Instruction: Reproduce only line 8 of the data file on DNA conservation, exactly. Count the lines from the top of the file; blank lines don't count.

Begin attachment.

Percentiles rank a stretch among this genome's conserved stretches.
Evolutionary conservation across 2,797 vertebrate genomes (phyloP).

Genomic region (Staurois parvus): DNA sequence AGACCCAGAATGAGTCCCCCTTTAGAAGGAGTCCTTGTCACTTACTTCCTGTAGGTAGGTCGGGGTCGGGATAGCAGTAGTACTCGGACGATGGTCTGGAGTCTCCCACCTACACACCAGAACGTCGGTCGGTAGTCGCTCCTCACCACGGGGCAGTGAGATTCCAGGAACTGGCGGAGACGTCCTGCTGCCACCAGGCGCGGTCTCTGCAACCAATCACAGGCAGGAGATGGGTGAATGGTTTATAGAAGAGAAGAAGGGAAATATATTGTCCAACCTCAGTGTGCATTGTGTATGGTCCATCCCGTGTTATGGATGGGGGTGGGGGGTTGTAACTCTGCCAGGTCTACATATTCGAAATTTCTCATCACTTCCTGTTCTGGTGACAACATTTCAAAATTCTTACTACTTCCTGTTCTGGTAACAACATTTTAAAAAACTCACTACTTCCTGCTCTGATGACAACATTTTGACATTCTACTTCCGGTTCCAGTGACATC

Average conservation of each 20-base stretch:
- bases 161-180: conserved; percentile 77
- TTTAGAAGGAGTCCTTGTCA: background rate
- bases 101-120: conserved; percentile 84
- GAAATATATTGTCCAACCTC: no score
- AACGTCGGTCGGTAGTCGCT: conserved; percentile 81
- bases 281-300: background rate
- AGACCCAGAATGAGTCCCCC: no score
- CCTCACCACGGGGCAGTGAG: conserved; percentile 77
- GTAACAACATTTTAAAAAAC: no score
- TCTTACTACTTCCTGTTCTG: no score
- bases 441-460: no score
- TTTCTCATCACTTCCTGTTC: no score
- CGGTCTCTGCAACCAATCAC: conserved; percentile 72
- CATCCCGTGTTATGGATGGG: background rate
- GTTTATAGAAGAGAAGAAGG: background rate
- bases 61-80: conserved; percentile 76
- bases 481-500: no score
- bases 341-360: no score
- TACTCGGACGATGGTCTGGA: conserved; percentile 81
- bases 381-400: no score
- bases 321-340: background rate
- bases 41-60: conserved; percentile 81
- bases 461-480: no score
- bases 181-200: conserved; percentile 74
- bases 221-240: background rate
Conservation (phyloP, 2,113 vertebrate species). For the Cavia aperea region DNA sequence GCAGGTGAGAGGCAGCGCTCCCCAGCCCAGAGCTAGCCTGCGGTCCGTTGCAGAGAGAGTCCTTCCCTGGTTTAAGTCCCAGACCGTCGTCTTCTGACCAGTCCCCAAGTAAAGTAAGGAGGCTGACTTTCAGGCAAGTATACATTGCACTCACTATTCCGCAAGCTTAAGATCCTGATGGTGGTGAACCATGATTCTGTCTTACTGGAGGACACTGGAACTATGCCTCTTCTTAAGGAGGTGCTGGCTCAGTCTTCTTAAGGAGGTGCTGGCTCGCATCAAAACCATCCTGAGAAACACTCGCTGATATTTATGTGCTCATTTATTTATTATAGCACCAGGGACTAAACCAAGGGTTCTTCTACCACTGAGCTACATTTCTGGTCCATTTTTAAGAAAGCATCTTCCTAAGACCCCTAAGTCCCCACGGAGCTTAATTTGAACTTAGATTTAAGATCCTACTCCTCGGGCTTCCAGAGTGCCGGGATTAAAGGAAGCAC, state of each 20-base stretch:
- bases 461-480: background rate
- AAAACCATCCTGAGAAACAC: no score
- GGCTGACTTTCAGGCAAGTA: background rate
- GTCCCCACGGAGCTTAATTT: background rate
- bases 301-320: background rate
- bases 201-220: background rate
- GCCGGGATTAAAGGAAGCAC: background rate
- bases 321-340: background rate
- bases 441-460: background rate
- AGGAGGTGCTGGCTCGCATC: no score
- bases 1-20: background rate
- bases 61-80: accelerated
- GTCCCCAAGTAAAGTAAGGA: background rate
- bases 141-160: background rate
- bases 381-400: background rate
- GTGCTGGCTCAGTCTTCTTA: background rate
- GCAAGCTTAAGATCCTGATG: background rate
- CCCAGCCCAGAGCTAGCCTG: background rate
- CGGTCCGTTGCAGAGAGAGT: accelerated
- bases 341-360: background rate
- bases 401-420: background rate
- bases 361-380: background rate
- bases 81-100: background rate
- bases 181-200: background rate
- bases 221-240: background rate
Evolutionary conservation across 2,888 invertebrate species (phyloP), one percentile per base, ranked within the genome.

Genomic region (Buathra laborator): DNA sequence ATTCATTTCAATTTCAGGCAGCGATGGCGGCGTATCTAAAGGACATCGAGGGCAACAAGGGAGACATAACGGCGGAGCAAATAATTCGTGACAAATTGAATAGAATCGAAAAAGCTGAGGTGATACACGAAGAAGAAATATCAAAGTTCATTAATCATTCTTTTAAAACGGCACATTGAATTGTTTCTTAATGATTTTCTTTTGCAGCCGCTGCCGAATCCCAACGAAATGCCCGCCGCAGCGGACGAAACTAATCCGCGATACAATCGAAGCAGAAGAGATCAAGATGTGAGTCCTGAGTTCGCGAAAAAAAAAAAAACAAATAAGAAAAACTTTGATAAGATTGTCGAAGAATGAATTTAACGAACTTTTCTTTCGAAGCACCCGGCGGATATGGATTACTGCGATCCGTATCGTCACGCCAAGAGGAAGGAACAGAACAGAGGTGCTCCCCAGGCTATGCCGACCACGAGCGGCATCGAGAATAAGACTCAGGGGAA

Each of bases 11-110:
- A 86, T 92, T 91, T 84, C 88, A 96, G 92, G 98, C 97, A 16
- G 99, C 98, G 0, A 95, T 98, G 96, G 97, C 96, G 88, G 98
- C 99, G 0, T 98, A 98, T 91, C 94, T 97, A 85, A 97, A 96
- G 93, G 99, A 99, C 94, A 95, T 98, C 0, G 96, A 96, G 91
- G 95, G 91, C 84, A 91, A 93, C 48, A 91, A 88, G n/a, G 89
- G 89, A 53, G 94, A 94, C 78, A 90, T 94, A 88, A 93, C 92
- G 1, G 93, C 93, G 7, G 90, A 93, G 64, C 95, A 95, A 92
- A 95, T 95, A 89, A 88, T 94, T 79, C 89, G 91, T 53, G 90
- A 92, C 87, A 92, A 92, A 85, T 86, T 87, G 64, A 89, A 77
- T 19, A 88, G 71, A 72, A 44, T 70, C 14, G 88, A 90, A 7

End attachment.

- GAAATATATTGTCCAACCTC: no score